The following is the fourth in a series of guest posts from the Constitutional Accountability Center, a progressive legal think tank that works on constitutional and environmental issues. It is written by online communications director Hannah McCrea and president Doug Kendall, who also help maintain CAC’s blog, Warming Law. (Part I, Part II, Part III)


In previous posts, we’ve spelled out specific steps President Barack Obama can take to encourage Congress to pass legislation establishing a strong cap-and-trade program. Yet there has been speculation as to whether the President already has the authority, under the Clean Air Act, to establish a cap-and-trade program without waiting for Congress to act.

In actuality, there is no straightforward answer to whether the administration can introduce cap-and-trade for CO2 under the CAA. For one thing, the EPA has never successfully implemented a cap-and-trade program for any pollutant without congressional approval. The Bush administration tried twice, once with the Clean Air Mercury Rule (regulating mercury emissions) and again with the Clean Air Interstate Rule (regulating sulfur dioxide and nitrous oxide emissions), though both programs were ultimately struck down by the D.C. Circuit on unrelated grounds. (Note: The D.C. Circuit temporarily reinstated the Clean Air Interstate Rule in December in order to preserve its environmental benefits while the EPA promulgates new rules. However, the court made clear that it still viewed the program as unlawful.)

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The only time cap-and-trade has been permitted to go forward is when it was explicitly approved in CAA provisions, as was the case with the EPA’s famous Acid Rain Program regulating SO2 and NOx. Georgetown Law professor (and newly-appointed EPA adviser) Lisa Heinzerling noted in testimony [PDF] before the House Committee on Energy and Commerce that this by itself might be grounds for prohibiting cap-and-trade for CO2 under other sections of the Act, “because [the acid rain] provisions explicitly permit emissions trading, it might be argued that the provisions that do not mention trading do not allow it.” (Emphasis added.)

Precedent thus provides little insight as to whether a full-fledged cap-and-trade program for CO2 emissions under the existing CAA would withstand a court challenge. Moreover, Heinzerling’s congressional testimony reveals that while certain provisions of the CAA lend themselves to establishing targets for CO2 emissions, the language of the Act only somewhat supports then using cap-and-trade as the mechanism for reducing total emissions. She concedes:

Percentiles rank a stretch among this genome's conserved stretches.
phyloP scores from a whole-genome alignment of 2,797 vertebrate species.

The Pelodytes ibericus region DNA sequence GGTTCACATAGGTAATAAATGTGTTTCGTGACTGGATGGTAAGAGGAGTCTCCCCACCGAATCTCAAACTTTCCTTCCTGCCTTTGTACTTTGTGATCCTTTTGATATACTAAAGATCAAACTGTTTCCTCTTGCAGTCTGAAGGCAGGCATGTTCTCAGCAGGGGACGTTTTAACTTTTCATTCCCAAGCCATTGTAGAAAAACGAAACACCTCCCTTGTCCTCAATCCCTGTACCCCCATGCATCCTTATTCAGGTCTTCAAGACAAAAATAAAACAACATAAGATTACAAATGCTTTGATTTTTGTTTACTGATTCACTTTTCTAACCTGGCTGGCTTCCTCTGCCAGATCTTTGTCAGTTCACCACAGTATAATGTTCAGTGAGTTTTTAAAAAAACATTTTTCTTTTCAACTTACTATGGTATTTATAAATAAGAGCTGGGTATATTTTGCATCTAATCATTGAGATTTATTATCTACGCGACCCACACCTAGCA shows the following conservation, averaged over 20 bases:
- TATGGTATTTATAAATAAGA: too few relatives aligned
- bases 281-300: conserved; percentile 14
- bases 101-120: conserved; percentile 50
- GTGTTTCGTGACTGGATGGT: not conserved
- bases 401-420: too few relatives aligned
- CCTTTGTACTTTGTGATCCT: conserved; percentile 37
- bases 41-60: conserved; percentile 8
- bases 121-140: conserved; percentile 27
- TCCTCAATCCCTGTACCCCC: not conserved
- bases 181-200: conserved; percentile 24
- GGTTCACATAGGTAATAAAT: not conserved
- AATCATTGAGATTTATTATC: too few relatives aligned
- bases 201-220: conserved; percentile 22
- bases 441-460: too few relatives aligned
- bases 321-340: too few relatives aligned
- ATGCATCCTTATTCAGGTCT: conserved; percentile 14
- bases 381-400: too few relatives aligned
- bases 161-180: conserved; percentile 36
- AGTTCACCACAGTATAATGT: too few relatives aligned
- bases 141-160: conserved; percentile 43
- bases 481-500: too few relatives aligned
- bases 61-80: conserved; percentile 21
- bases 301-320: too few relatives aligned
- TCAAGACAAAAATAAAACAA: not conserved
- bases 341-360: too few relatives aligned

The regulatory provisions of the Clean Air Act appear, for the most part, not to have been written with a cap-and-trade program in mind. Developing a cap-and-trade program under these provisions would thus, at the very least, require a good bit of interpretive creativity.

Alternatively, in a widely-circulated article published in October, environmentalists Michael Northrop and David Sassoon discussed using the CAA to link up state and regional cap-and-trade programs, thereby circumventing the question of whether the EPA has the authority to establish its own national program. The EPA could establish National Ambient Air Quality Standards (NAAQS) for CO2 and then potentially set requirements for how states meet these standards through State Implementation Plans. Northrop and Sassoon explain:

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It is tricky legal terrain. Many experts do not believe the EPA can establish a carbon trading mechanism on its own authority, but they agree that states can, and that the EPA can play the role of regulator.

The legality of this approach, however, would also not be known until it was attempted and (likely) litigated, a process that could take years.

All this raises a bigger question of whether President Obama should introduce cap-and-trade under the existing CAA, even if he could legally find a way. While the CAA has the obvious advantage of being readily available, attempting to establish a rushed or half-hearted cap-and-trade program under its ungainly provisions could slow down parallel congressional efforts to pass cap-and-trade, and well-tailored legislation would almost certainly provide a preferable framework for greenhouse gas mitigation. As Heinzerling put it to legislators last April, “the Clean Air Act is an excellent off-the-rack garment for greenhouse gas regulation, but it may be that congress wants a more tailored fit.”

A much wiser strategy, then, might be for President Obama to use the CAA to prod Congress on climate change, rather than do its work for it. By (1) using more established federal tools such as EPCA’s CAFE standards and CAA Section 111 new and existing source performance standards, (2) granting the waiver that will allow California and over a dozen other states to start enforcing stricter auto emission standards, and (3) encouraging local, state, and regional experimentation with stronger environmental regulations, the Obama EPA can make it increasingly untenable for Congress not to act.

As the history of environmental regulation has taught us, if such actions occur, influential industries like automakers and electric utilities will then demand that Congress provide a more organized, comprehensive approach to climate policy, especially if faced with an administration eager to use its permitting and monitoring powers to limit greenhouse gases.

In this sense, President Obama already has the tools to make industry rally behind, rather than against, a strong cap-and-trade bill — and therefore doesn’t need to try to force his sleek, modern cap-and-trade plan into the 1970s leisure suit that is the existing Clean Air Act.

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